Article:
Bosnian Muslims celebrate Eid-ul-Adha with food, family


The celebration of Eid-ul-Adha in Bosnia and Herzegovina follows Muslim tradition. Beginning with the sacrifice of a ram, the celebration includes prayer, time with family and good food.

By Jusuf Ramadanovic for Southeast European Times in Sarajevo – 05/01/09


Bey's Mosque in Sarajevo. [Jusuf Ramadanovic]

Bosnian Muslims still largely celebrate the new year in the manner of communist times, when the state favoured the observance of state holidays over that of religious ones. However, the major winter holiday for Bosnia Muslims is Eid-ul-Adha or Kurban-Bayram -- a religious festival celebrated by Muslims worldwide.

Eid-ul-Adha falls on a different day each year because the lunar Islamic calendar is about 11 days shorter than the Gregorian calendar. This season, the holiday fell on December 8th, the tenth day of the Islamic month of Dhul-Hijje.

The literal meaning of the name of this holiday is "Festival of Sacrifice". It commemorates the willingness of Ibrahim to sacrifice his son, Ishmael, as an act of obedience to Allah. However, when Allah saw Ibrahim's readiness to do so, he allowed him to slaughter a ram instead of his own son.

Sacrificing rams is a tradition for Eid-ul-Adha among Bosnian Muslims and throughout the Muslim world. The holiday itself lasts three days. On the first day, based on tradition, the believer must sacrifice a ram or arrange for someone else to do it in his name. He then distributes the meat to family, friends and the poor.

The morning prayer on Kurban-Bayram is a special one. According to religious rules, one must bathe in the morning, put on his best clothes and go to the mosque, where believers gather for prayer, congratulate each other, and socialise. To avoid any evil influences, after the service, they should take a different route home.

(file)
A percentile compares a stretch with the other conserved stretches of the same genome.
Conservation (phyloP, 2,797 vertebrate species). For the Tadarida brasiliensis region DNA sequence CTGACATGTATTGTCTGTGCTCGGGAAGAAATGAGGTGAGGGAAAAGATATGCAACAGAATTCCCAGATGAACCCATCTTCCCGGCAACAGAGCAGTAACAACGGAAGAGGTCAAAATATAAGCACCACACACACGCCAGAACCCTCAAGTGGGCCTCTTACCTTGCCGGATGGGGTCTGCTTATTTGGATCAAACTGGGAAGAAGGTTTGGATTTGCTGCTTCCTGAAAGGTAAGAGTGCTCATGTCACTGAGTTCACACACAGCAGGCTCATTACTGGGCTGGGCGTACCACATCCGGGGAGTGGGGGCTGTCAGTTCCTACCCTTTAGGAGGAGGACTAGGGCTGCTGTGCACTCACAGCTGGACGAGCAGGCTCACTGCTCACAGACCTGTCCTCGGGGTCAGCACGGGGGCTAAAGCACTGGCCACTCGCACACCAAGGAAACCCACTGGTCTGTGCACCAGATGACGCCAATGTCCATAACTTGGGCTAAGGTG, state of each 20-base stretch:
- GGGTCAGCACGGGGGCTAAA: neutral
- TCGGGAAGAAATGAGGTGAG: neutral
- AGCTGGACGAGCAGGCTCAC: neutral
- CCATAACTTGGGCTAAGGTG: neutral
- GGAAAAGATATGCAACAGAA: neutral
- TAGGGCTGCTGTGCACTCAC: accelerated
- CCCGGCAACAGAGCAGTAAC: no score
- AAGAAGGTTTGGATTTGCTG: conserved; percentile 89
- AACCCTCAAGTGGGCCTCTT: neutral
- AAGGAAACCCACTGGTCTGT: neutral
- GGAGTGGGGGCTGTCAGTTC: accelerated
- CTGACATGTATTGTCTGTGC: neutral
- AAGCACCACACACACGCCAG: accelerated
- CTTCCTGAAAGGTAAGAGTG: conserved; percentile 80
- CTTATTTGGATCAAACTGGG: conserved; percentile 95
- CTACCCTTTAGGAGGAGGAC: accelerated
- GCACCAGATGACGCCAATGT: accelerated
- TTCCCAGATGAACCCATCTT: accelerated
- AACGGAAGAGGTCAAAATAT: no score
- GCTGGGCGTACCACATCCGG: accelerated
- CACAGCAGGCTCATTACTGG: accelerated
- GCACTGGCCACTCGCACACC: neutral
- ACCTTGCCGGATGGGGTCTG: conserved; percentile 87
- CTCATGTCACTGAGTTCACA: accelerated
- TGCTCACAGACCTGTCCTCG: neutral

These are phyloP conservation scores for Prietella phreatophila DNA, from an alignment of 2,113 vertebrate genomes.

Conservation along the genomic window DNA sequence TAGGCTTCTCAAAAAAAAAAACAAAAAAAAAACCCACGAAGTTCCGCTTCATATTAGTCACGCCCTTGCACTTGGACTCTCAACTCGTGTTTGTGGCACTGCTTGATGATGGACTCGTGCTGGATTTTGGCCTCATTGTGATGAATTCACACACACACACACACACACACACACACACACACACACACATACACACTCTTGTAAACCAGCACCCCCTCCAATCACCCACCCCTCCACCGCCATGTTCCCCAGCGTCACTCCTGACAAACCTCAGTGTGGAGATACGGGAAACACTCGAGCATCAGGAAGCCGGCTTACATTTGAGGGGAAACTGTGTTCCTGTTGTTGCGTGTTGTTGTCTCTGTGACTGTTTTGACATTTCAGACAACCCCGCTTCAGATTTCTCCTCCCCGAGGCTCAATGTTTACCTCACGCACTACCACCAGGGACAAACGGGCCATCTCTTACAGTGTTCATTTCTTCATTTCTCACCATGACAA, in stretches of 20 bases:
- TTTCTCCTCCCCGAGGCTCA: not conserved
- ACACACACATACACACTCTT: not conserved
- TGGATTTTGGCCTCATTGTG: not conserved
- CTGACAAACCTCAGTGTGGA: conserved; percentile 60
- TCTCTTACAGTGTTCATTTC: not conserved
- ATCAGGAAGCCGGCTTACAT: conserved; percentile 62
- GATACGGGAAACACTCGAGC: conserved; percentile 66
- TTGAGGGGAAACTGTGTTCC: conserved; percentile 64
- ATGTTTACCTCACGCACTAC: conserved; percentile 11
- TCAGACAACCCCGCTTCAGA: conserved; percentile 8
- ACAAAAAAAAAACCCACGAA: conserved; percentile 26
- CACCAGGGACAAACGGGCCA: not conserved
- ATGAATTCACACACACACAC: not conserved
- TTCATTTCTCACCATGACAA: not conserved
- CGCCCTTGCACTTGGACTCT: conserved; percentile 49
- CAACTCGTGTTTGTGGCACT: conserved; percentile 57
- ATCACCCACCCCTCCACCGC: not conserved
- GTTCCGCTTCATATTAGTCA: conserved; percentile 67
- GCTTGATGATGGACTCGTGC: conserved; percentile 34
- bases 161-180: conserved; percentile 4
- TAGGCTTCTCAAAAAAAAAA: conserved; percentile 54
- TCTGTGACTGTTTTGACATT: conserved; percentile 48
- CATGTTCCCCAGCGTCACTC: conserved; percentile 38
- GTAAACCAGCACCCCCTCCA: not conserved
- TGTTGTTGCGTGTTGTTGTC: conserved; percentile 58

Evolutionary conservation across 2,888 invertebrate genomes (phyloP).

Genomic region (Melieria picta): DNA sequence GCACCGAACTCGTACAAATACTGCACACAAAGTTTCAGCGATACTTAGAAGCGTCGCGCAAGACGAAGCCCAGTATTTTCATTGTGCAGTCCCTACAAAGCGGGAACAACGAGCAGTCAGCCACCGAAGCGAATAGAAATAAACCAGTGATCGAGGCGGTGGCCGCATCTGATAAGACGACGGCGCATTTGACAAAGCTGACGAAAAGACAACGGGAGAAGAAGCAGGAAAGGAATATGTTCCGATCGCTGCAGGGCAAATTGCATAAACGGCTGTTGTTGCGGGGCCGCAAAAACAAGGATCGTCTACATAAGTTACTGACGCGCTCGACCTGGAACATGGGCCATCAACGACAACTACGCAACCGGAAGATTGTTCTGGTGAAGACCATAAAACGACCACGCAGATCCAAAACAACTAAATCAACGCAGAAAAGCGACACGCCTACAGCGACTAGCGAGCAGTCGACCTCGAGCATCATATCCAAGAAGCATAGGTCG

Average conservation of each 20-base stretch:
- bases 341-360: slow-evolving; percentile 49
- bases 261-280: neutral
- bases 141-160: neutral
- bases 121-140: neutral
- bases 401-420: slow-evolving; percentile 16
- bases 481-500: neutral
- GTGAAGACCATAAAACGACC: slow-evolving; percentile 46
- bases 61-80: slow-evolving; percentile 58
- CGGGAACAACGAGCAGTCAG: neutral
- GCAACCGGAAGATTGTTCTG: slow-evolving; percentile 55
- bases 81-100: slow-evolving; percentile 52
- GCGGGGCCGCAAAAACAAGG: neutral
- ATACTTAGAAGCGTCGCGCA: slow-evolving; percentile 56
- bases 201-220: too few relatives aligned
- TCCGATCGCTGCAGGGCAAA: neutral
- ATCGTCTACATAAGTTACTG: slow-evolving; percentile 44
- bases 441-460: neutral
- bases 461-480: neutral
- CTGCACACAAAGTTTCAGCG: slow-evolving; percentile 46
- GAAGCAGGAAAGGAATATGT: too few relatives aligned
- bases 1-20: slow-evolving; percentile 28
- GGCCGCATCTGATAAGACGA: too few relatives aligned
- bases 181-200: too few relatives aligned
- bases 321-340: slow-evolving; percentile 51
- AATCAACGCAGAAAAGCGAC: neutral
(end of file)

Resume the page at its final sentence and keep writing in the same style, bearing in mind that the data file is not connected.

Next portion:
The Bayram meal -- or the Bayram sofra as it is called in Bosnia -- is again special: the hosts must set the table with their best tablecloth, plates and utensils. The luncheon is huge, and tradition says it must include a favorite dish for each family member.

Bosnian cuisine owes much to the Ottoman past, so the meals on the Bayram table will normally be Turkish-influenced specialties. For the main course, the lady of the house will prepare begova corba (Bey's soup), bosanski lonac (Bosnian vegetable and meat stew, traditionally cooked in a clay pot), hadzijski cevap (veal stew), musaka (minced meat and potato moussaka), various dolmas (stuffed onions and paprika) and sarmas (stuffed cabbage). Various pies will also be on the table.

Sweets are another mainstay -- strong, Turkish in origin and suffused with sugar water. They generally require great skill to prepare -- baklava (very sweet walnut pie) and tufahija (stuffed apples) are probably the best known. One other sweet, halva, though, is simple to prepare:

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  • 1 measure of flour
  • 1 measure of butter
  • 1 measure of sugar (or honey)
  • 2 measures of water
  • a bit of powdered sugar
  • a pack of vanilla sugar


Heat butter in a deep pan and fry the flour, stirring continually, with a wooden ladle. Keep it from burning. Fry until the mass starts separating from the ladle. In a separate pot, boil sugared water. Add the hot sugared water onto the flour and mix quickly. Protect your hands from burns! Mix until a smooth mass forms. Serve hot halva on small plates using a wet spoon to take it out of the pan part by part, forming small, spoon-shaped cookies. Sprinkle with powdered sugar and vanilla sugar.

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